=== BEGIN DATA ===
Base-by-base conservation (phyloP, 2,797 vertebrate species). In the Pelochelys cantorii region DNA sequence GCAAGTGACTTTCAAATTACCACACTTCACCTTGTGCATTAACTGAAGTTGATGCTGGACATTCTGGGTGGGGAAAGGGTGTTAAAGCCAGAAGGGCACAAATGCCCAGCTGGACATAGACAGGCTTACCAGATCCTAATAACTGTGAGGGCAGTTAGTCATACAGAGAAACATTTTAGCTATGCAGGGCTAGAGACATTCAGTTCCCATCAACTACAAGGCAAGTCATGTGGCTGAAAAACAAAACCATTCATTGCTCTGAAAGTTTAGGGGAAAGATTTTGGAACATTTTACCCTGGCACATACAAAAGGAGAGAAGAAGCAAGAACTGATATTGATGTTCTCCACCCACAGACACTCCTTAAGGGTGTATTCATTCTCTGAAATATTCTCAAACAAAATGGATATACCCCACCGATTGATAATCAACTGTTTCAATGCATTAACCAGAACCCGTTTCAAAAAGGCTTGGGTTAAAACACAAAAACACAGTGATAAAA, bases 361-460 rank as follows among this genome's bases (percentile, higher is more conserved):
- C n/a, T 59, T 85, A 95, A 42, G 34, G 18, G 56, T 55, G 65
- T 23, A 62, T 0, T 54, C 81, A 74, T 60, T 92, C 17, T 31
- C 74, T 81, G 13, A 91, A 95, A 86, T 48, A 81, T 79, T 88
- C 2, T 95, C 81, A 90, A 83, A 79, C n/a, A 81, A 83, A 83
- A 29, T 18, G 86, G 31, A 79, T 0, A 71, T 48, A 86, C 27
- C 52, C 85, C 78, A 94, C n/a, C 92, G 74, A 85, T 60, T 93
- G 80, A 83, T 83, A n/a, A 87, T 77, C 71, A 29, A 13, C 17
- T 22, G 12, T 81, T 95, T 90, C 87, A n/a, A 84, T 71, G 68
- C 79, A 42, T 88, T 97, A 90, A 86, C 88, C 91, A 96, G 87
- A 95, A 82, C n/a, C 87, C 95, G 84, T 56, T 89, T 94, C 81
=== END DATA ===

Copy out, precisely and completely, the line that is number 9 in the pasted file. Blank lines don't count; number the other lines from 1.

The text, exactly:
- T 22, G 12, T 81, T 95, T 90, C 87, A n/a, A 84, T 71, G 68